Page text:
Alan J Pakula was perhaps one of the most inside of the outsiders. As a producer, he had critical and commercial form for his work with director Robert Mulligan including the multi award-winning To Kill a Mockingbird (1962). The move into directing for a Hollywood studio was a shoe in.
However, for Klute, his second film as director, the tone became darker and more conspiratorial, a theme that was to become his - and the country’s - trademark with The Parallax View (1974) and All the President’s Men (1976).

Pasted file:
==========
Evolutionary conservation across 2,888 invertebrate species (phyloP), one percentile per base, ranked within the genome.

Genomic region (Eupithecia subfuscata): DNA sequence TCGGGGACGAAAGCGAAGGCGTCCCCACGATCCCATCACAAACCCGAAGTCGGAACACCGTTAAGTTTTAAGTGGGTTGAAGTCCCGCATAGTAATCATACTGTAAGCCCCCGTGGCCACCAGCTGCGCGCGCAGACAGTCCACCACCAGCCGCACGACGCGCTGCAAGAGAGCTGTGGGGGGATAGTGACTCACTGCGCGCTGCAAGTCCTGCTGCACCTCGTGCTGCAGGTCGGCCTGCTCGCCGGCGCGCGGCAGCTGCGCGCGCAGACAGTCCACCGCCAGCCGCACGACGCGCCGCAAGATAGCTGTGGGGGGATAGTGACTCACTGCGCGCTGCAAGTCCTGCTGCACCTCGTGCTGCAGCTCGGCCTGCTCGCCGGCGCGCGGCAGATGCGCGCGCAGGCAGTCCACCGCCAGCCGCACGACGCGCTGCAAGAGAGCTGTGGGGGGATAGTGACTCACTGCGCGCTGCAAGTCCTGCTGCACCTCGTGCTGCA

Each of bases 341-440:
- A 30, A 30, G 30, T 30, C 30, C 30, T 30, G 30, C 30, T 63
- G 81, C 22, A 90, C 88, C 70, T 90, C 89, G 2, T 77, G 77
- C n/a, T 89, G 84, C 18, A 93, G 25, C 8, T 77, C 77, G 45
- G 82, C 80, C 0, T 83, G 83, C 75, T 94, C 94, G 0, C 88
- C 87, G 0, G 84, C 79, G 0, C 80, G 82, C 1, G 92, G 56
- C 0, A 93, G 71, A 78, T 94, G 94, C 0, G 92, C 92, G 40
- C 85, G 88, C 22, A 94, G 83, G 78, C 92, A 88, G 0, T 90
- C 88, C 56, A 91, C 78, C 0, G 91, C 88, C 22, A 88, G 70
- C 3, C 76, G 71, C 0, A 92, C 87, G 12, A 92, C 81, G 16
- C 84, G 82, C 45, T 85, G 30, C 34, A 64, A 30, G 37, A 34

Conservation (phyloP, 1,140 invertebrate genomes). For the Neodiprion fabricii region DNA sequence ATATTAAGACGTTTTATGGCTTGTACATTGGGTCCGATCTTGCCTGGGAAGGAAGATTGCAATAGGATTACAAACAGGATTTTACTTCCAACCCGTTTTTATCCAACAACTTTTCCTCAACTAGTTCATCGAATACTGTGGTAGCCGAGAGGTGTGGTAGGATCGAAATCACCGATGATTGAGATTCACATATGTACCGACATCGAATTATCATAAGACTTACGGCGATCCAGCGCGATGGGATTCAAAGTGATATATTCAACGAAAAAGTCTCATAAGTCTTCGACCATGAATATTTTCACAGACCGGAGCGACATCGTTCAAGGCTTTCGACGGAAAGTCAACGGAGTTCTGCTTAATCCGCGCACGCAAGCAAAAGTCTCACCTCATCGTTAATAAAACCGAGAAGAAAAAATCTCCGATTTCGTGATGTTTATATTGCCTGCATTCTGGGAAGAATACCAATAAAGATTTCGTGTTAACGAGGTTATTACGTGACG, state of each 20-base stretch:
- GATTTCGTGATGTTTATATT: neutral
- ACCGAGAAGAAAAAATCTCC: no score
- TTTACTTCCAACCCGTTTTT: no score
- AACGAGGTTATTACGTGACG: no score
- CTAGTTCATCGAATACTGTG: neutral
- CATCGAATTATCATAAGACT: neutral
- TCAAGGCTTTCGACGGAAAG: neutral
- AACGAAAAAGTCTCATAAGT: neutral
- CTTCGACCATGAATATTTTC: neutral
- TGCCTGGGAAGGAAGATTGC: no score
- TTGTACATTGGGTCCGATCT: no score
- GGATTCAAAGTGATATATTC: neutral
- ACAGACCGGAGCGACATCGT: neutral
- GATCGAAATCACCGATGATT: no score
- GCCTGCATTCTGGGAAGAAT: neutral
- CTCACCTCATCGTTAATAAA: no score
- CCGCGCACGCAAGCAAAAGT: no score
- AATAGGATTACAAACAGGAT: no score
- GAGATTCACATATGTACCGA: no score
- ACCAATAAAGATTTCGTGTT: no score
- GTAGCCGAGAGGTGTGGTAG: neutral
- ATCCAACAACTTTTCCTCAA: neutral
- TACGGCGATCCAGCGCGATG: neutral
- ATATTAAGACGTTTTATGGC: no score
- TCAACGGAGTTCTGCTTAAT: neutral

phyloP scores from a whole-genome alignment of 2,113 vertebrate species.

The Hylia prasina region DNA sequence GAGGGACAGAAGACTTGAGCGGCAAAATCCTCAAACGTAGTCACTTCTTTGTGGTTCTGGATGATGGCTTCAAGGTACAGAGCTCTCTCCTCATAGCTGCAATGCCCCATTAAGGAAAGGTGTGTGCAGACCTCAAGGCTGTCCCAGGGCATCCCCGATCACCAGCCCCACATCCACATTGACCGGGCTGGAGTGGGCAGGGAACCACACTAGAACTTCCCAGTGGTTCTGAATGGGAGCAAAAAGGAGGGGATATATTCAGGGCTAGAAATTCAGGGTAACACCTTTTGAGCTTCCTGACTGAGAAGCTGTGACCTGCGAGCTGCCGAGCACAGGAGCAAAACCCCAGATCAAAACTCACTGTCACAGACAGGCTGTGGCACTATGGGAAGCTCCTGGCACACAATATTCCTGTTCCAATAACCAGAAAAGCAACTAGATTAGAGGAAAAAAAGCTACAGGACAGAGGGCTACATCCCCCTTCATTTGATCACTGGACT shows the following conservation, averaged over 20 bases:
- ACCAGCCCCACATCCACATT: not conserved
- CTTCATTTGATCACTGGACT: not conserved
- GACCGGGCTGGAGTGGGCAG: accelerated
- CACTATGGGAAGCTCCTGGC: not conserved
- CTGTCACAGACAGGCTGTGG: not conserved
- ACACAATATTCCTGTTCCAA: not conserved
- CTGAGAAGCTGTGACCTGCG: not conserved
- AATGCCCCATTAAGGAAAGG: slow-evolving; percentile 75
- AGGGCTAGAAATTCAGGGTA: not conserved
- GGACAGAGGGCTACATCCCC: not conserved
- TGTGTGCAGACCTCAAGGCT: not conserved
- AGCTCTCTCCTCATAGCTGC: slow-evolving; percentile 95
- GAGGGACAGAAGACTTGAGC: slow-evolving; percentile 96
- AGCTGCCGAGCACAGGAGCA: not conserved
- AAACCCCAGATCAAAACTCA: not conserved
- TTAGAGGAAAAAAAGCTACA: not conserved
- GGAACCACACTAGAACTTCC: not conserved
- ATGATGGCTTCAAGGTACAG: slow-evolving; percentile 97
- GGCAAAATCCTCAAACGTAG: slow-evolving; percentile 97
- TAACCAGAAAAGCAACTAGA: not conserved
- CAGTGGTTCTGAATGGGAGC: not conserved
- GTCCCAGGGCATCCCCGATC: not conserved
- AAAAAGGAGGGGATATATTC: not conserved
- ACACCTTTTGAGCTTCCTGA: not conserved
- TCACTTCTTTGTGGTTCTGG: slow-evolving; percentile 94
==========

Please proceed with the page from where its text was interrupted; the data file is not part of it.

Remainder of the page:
One, if not the, most striking thing about Klute is Jane Fonda’s portrait of the richly complex character of upmarket call girl Bree Daniels who becomes the centre of a missing-person investigation. Fonda was beginning to shift gear from her 60s starlet image to an actor of intensity and conviction on screen whilst off screen she was gaining a public reputation for political activism. A year after the release of Klute, for which she won the Best Actress Oscar®, she would very publicly and with long lasting controversy take her anti-Vietnam war stance to Hanoi.